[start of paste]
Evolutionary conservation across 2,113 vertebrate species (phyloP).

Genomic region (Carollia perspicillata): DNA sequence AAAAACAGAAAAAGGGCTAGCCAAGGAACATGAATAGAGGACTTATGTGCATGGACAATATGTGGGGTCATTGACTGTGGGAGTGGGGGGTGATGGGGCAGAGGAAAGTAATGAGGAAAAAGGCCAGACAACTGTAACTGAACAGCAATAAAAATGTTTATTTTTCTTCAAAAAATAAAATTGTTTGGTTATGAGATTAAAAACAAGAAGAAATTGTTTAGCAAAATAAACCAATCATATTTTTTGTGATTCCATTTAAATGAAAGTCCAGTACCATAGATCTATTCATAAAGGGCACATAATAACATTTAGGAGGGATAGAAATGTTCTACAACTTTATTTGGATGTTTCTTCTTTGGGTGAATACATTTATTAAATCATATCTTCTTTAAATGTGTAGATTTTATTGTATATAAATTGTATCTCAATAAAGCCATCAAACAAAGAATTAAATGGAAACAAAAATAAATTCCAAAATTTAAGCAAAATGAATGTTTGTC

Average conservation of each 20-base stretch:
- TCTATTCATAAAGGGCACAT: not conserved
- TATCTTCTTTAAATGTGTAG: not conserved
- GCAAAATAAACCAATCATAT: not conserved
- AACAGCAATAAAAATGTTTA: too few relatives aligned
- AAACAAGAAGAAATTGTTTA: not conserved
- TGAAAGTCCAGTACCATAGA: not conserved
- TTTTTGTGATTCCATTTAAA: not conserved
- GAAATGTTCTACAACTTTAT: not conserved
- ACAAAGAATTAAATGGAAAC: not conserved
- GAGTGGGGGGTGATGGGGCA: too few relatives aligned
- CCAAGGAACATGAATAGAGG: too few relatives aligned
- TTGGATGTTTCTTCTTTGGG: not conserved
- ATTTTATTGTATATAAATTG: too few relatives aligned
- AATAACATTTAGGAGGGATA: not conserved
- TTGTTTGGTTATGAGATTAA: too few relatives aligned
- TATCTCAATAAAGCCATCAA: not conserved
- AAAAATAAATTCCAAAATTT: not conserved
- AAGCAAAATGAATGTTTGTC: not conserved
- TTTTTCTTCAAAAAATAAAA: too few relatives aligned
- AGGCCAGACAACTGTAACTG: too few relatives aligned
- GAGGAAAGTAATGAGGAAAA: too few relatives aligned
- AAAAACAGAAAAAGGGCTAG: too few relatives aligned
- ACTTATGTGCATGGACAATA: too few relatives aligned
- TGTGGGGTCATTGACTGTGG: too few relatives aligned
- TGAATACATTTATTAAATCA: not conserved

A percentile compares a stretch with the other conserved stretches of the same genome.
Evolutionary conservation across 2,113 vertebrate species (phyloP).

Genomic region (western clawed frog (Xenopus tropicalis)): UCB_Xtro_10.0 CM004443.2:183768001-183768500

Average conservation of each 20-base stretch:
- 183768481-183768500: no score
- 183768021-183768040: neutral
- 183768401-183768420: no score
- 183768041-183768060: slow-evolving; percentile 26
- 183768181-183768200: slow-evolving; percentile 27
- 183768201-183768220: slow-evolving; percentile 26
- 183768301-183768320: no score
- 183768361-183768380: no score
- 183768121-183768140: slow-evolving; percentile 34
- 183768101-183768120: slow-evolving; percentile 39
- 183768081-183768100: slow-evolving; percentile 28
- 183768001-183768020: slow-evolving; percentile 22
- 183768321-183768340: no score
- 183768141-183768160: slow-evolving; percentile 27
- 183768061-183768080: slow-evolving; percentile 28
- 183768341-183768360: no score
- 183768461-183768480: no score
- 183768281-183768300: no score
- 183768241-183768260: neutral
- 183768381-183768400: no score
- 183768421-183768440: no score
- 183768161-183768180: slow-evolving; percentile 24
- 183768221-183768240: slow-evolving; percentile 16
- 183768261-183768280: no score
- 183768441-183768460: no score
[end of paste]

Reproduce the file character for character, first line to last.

Evolutionary conservation across 2,113 vertebrate species (phyloP).

Genomic region (Carollia perspicillata): DNA sequence AAAAACAGAAAAAGGGCTAGCCAAGGAACATGAATAGAGGACTTATGTGCATGGACAATATGTGGGGTCATTGACTGTGGGAGTGGGGGGTGATGGGGCAGAGGAAAGTAATGAGGAAAAAGGCCAGACAACTGTAACTGAACAGCAATAAAAATGTTTATTTTTCTTCAAAAAATAAAATTGTTTGGTTATGAGATTAAAAACAAGAAGAAATTGTTTAGCAAAATAAACCAATCATATTTTTTGTGATTCCATTTAAATGAAAGTCCAGTACCATAGATCTATTCATAAAGGGCACATAATAACATTTAGGAGGGATAGAAATGTTCTACAACTTTATTTGGATGTTTCTTCTTTGGGTGAATACATTTATTAAATCATATCTTCTTTAAATGTGTAGATTTTATTGTATATAAATTGTATCTCAATAAAGCCATCAAACAAAGAATTAAATGGAAACAAAAATAAATTCCAAAATTTAAGCAAAATGAATGTTTGTC

Average conservation of each 20-base stretch:
- TCTATTCATAAAGGGCACAT: not conserved
- TATCTTCTTTAAATGTGTAG: not conserved
- GCAAAATAAACCAATCATAT: not conserved
- AACAGCAATAAAAATGTTTA: too few relatives aligned
- AAACAAGAAGAAATTGTTTA: not conserved
- TGAAAGTCCAGTACCATAGA: not conserved
- TTTTTGTGATTCCATTTAAA: not conserved
- GAAATGTTCTACAACTTTAT: not conserved
- ACAAAGAATTAAATGGAAAC: not conserved
- GAGTGGGGGGTGATGGGGCA: too few relatives aligned
- CCAAGGAACATGAATAGAGG: too few relatives aligned
- TTGGATGTTTCTTCTTTGGG: not conserved
- ATTTTATTGTATATAAATTG: too few relatives aligned
- AATAACATTTAGGAGGGATA: not conserved
- TTGTTTGGTTATGAGATTAA: too few relatives aligned
- TATCTCAATAAAGCCATCAA: not conserved
- AAAAATAAATTCCAAAATTT: not conserved
- AAGCAAAATGAATGTTTGTC: not conserved
- TTTTTCTTCAAAAAATAAAA: too few relatives aligned
- AGGCCAGACAACTGTAACTG: too few relatives aligned
- GAGGAAAGTAATGAGGAAAA: too few relatives aligned
- AAAAACAGAAAAAGGGCTAG: too few relatives aligned
- ACTTATGTGCATGGACAATA: too few relatives aligned
- TGTGGGGTCATTGACTGTGG: too few relatives aligned
- TGAATACATTTATTAAATCA: not conserved

A percentile compares a stretch with the other conserved stretches of the same genome.
Evolutionary conservation across 2,113 vertebrate species (phyloP).

Genomic region (western clawed frog (Xenopus tropicalis)): UCB_Xtro_10.0 CM004443.2:183768001-183768500

Average conservation of each 20-base stretch:
- 183768481-183768500: no score
- 183768021-183768040: neutral
- 183768401-183768420: no score
- 183768041-183768060: slow-evolving; percentile 26
- 183768181-183768200: slow-evolving; percentile 27
- 183768201-183768220: slow-evolving; percentile 26
- 183768301-183768320: no score
- 183768361-183768380: no score
- 183768121-183768140: slow-evolving; percentile 34
- 183768101-183768120: slow-evolving; percentile 39
- 183768081-183768100: slow-evolving; percentile 28
- 183768001-183768020: slow-evolving; percentile 22
- 183768321-183768340: no score
- 183768141-183768160: slow-evolving; percentile 27
- 183768061-183768080: slow-evolving; percentile 28
- 183768341-183768360: no score
- 183768461-183768480: no score
- 183768281-183768300: no score
- 183768241-183768260: neutral
- 183768381-183768400: no score
- 183768421-183768440: no score
- 183768161-183768180: slow-evolving; percentile 24
- 183768221-183768240: slow-evolving; percentile 16
- 183768261-183768280: no score
- 183768441-183768460: no score